I want coffee, well, no, I want clarity. The coffee can wait. I turn the key in the deadbolt so hard that I briefly think it is going to snap off. Wouldn’t that be a relief? Never go back inside that white cube of an apartment, locked out forever. I punch the lobby button and three floors down step out of that little rattletrap of an elevator, the fluorescent bulb flickering ever so slightly, making a faint buzzing sound. I despise that sound—and in my inner ears I can hear a squeak as my jaws clench even tighter. The front door is partially frozen closed, which I’m not expecting. Instead of opening with a push of my arm, it sticks. My head hits the glass. I spit and rub the ridge over my right eye, a comma-shaped smudge left on the door. Outside. Into the snow. The snowflakes are swirling around, eddying around the building. They aren’t soft like a tissue, they’re hard and coming down fast, biting into my lips like small razor blades. I pull up my scarf, snarling underneath.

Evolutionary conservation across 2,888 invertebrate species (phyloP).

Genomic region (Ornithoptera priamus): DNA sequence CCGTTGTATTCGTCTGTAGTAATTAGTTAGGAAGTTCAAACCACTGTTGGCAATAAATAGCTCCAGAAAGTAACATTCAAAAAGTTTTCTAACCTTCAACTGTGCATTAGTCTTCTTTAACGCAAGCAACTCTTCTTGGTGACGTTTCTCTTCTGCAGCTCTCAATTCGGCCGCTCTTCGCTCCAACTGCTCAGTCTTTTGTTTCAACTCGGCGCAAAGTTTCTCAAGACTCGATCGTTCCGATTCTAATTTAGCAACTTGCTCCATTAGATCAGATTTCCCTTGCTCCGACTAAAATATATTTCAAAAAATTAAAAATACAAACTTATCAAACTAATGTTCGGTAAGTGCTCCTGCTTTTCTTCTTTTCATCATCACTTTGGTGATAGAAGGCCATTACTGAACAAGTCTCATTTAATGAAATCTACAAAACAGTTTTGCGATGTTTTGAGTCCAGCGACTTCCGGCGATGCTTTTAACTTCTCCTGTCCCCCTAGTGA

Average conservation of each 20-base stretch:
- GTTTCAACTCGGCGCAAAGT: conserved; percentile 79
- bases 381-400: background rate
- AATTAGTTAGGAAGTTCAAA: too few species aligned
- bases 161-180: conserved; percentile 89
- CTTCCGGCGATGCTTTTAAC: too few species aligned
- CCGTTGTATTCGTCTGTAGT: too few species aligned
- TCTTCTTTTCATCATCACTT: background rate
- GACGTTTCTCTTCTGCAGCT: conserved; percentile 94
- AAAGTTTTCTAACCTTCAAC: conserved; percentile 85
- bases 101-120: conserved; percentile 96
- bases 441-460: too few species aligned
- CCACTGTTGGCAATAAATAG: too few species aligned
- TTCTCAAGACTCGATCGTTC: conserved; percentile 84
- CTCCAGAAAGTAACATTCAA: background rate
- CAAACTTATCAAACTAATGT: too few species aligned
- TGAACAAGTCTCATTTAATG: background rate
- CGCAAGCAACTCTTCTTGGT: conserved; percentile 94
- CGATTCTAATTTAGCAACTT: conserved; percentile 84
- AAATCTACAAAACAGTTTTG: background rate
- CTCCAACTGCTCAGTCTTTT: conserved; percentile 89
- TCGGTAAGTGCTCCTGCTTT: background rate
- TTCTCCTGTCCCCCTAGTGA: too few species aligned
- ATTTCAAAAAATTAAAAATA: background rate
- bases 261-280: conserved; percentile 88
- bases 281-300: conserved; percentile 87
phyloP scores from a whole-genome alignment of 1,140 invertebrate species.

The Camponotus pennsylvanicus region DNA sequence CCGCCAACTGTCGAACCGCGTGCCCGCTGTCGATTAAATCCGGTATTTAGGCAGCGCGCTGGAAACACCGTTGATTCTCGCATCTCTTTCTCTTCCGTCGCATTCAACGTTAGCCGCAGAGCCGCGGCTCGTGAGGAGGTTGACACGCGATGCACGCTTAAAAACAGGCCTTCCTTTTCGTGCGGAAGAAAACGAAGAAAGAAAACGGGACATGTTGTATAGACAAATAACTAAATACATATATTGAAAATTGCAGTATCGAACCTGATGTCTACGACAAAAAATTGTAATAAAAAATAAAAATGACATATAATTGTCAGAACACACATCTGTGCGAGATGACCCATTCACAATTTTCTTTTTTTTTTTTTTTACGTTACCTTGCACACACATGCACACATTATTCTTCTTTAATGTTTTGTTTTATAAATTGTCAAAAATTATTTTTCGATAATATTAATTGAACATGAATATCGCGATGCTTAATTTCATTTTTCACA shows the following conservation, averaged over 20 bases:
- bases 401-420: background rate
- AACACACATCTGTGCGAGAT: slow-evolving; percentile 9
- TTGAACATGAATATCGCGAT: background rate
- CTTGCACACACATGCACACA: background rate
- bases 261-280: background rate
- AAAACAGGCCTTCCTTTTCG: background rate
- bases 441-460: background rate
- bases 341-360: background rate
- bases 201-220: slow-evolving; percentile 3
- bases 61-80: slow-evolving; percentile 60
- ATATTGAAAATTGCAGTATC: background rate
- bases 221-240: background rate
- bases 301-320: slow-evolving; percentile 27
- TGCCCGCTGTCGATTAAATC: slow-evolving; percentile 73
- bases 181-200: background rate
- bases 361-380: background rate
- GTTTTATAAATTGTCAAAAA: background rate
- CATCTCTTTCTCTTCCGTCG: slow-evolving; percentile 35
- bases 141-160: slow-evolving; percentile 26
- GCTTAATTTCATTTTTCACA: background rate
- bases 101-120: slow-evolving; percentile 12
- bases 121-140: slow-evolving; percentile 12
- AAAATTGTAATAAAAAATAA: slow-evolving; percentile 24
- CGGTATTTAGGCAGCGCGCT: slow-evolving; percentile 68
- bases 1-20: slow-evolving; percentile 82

Her warm breasts are pressing into me below my shoulder blades, her arm around my torso, tucked between my ribs and the mattress. She kisses the base of my neck. I had to bring it up. I couldn’t let the goddamn thing go, could I? She retracts her arm and turns her head down into the pillow, her hair brushing across my back. I drift off to sleep and don’t even feel her get out of the bed; don’t even hear the door click shut.
My scarf blows down around my neck and I get hit with a face full of razor blades. I leave it down, squinting my eyes to slits. A tiny, sharp snowflake makes it between my eyelashes. It hits me square in the eye. My head jerks. No use wiping it out of my eye, it’s already melted, running down my cheek, a tear I can’t seem to cry on my own. I’m stumbling a bit as I can’t really see—can’t see the pain I inflict, can’t see the suffering I cause. The snow is getting deeper, I pull up my scarf and squint again.